Moon Maps, Doughnuts In Space, And Other Amazing Images Of The Week

Cute animals are an added bonus

Pluto In Color

Even though it looks like it was taken on a flip phone, this is actually the first-ever color image of everyone's favorite dwarf planet. It was taken by NASA's approaching New Horizons spacecraft from a distance of 71 million miles. The smaller blob is Pluto's largest moon Charon, which is about the size of Texas. This was a preliminary reconstruction by the New Horizons science team. Later NASA released more high-resolution Pluto photos from New Horizons, such as this one.NASA/Johns Hopkins University Applied Physics Laboratory/Southwest Research Institute

A Clean Cranium

You might think you're dedicated to your job, but you've probably got nothing on MIT professor Nancy Kanwisher, who shaved her head for a particularly visual neuroanatomy lesson. A graduate student drew the different parts of the brain on the professor's bare scalp to help students understand the organ's different functions. "Scientists do lots of crazy things," Kanwisher says. You've got that right, professor.MIT Nancy Kanwisher / Via youtube.com

Tie-Dye Ceres

This map of Ceres is an enhanced color view that combines visible and infrared data from the asteroid's surface. Scientists are using it to examine Ceres' composition and past geological activity. The colorful map was created from images taken by NASA's Dawn spacecraft as it approached the celestial body.NASA/JPL-Caltech/UCLA/MPS/DLR/IDA

Rambo the Octopus

Meet the world's first octographer--an octopus photographer, that is. At Kelly Tarlton's Sea Life Aquarium in Auckland, New Zealand, visitors can pay $2 to have their photo taken by this artsy animal. Rambo was trained to press the bright red button at the sound of a buzzer, delighting guests in the process.Via YouTube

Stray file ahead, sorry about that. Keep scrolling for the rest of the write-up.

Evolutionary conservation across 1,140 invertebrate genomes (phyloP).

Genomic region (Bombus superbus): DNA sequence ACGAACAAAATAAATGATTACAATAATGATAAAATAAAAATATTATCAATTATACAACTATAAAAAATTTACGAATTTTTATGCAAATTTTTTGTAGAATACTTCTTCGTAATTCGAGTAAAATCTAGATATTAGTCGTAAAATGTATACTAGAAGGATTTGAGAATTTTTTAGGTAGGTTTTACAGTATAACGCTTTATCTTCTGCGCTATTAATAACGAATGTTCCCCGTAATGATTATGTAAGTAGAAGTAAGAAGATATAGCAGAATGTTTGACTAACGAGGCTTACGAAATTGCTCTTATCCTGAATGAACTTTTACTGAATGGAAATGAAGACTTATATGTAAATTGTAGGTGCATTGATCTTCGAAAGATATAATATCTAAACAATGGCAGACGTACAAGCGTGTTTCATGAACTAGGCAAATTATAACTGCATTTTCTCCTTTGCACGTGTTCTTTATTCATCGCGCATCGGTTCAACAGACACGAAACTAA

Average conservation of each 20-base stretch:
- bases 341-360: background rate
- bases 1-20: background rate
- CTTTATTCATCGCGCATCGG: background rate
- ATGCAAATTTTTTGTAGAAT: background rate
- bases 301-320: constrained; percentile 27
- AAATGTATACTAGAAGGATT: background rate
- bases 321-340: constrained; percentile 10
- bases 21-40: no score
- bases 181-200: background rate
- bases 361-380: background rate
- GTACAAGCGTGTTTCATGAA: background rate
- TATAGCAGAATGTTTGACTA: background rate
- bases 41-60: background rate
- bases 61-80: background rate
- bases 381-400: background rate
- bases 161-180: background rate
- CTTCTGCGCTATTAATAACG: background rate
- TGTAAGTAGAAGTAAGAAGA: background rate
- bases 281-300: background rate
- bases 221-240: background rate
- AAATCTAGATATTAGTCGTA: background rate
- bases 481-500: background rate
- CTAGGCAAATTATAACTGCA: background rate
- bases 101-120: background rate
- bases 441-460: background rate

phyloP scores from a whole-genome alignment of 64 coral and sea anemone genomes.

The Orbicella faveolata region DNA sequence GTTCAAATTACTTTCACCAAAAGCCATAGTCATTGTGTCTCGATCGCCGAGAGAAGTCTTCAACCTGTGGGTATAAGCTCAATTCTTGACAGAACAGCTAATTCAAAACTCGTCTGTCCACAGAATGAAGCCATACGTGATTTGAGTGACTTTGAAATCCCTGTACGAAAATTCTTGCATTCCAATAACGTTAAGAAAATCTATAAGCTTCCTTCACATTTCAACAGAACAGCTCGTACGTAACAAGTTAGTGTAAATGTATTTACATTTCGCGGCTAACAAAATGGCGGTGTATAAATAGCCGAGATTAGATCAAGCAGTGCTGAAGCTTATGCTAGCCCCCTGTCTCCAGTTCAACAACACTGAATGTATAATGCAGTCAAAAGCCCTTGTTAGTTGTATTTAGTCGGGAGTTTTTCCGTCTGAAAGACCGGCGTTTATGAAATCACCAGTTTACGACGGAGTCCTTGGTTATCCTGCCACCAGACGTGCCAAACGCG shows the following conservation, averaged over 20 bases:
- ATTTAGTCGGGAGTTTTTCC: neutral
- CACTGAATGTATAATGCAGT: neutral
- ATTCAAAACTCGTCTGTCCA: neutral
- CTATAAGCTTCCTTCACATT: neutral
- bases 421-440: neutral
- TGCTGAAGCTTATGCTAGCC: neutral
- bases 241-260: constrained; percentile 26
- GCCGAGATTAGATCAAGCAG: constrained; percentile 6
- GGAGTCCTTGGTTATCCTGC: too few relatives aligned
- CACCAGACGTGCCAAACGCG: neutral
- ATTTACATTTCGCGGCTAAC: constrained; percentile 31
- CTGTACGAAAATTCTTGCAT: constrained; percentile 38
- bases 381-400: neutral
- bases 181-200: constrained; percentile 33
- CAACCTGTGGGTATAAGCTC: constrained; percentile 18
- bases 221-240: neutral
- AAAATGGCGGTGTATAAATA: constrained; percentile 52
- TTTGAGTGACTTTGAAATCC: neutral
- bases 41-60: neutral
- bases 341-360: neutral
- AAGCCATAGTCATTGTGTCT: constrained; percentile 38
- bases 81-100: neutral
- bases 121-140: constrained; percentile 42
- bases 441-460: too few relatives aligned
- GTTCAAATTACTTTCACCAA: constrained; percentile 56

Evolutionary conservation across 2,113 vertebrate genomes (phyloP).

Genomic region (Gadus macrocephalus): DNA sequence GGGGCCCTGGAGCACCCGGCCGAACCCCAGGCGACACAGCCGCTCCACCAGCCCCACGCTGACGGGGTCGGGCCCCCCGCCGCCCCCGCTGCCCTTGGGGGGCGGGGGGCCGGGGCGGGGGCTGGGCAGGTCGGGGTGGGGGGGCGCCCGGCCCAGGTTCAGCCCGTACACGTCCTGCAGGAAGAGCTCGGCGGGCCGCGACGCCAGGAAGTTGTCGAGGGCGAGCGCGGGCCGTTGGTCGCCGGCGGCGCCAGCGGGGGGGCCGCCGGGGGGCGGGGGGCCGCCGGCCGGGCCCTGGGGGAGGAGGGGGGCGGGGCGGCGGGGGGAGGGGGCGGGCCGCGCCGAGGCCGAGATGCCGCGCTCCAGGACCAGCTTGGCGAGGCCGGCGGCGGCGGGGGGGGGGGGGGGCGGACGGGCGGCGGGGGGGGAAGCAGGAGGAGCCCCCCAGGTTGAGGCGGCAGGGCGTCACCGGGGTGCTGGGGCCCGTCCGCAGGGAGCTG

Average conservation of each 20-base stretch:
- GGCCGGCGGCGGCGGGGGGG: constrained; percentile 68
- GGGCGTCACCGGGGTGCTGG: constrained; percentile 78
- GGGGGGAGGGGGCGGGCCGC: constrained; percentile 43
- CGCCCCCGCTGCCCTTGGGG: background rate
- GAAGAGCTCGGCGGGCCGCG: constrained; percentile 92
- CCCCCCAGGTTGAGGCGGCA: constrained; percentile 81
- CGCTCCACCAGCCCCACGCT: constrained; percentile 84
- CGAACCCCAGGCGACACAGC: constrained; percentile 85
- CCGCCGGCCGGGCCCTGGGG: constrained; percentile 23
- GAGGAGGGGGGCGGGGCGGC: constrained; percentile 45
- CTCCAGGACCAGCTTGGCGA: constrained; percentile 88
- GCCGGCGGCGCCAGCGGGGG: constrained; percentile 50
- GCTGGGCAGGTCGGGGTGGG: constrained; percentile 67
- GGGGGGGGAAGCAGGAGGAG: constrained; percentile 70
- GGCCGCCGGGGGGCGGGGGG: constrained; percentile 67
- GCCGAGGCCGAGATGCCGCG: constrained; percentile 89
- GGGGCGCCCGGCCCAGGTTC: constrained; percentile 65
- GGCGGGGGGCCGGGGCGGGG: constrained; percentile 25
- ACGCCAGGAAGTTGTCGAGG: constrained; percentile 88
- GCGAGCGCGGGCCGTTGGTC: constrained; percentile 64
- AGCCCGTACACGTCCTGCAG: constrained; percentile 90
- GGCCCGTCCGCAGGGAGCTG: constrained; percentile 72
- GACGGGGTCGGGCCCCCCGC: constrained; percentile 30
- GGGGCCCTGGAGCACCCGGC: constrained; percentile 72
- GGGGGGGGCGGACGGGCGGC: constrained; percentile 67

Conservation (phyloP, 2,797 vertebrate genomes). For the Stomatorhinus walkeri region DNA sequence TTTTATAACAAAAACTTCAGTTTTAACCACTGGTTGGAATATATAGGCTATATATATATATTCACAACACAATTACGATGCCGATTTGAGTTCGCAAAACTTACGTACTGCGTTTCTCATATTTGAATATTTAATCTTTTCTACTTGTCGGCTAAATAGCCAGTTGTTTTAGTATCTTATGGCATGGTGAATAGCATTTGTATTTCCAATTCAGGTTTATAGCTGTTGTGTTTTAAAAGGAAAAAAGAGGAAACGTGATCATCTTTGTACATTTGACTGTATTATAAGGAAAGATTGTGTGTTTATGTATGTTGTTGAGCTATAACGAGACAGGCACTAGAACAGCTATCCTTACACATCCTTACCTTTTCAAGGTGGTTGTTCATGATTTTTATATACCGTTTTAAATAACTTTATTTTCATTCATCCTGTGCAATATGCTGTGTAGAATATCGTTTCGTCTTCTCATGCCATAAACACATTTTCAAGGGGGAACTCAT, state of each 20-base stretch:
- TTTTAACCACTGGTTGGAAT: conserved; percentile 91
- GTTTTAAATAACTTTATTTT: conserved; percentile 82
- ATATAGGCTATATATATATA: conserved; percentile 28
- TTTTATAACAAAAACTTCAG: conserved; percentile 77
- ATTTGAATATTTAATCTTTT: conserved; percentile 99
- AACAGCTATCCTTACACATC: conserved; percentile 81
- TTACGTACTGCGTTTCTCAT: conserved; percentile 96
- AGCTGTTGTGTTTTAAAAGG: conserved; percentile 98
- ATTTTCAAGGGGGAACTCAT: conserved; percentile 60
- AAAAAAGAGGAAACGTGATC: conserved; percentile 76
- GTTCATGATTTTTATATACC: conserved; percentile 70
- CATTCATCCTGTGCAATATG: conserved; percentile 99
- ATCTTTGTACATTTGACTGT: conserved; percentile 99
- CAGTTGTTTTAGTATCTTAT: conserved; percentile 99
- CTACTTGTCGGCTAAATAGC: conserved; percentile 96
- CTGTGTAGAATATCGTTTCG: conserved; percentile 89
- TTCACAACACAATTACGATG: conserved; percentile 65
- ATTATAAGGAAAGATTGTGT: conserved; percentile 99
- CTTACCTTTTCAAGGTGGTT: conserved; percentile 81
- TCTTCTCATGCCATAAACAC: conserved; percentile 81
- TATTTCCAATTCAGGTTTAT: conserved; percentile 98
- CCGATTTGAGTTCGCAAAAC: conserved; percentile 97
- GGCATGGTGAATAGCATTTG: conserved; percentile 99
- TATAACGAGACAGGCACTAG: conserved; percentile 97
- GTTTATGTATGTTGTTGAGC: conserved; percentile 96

Moon Maps

This beautiful map was a long time in the making. The U.S. Geological Survey created detailed maps of the Moon’s topography using more than 6.5 billion measurements, all collected between 2009 and 2013 by the Lunar Orbiter Laser Altimeter.Trent Hare and colleagues/U.S. Geological Survey

Camera-Shy Monkeys

Bouvier's red colobus monkey is a hide-and-seek expert: this is the first picture ever taken of the rare monkey, which some scientists thought was extinct. The species was last seen in the 1970s, but those sightings were unverified. Primate researchers found these two monkeying around in a forest in the Republic of the Congo.Lieven Devreese

Neon Scenery

Who knew planes could be so artsy? An aircraft created this 3D map by firing laser pulses as it mapped the landscape of the Ágota-puszta nature reserve in Hungary. Types of vegetation are represented in different colors, creating this splashy landscapeNorbert Pfeifer/TU Wien

Doughnaut

Talk about a sugar high: Last week, two Swedish brothers launched a doughnut 20 miles into the stratosphere on a weather balloon. "We had the idea that we should send something really crazy up into space and thought, 'Hey, nobody has ever sent a doughnut up before,'" said Alexander Jönsson, who launched the sprinkled spaceship with his brother.Via YouTube

You Are Here

Disneyland had it right--it really is a small world after all. This map illustrates how small our solar system is in the grand scheme of the Milky Way, and it shows how much exploring we have left to do. Even though scientists have found 1,800 exoplanets and 4,600 possible exoplanets so far, we've barely scratched the surface of our 100,000-light-year-wide galaxy.NASA/JPL

Calm Before The Storm

This is the SpaceX rocket, moments before it landed. Just after this picture was taken, the rocket landed but toppled over. With this rocket, the company tried to take a step toward making reusable rockets a reality. Maybe next time, SpaceX!Elon Musk via Twitter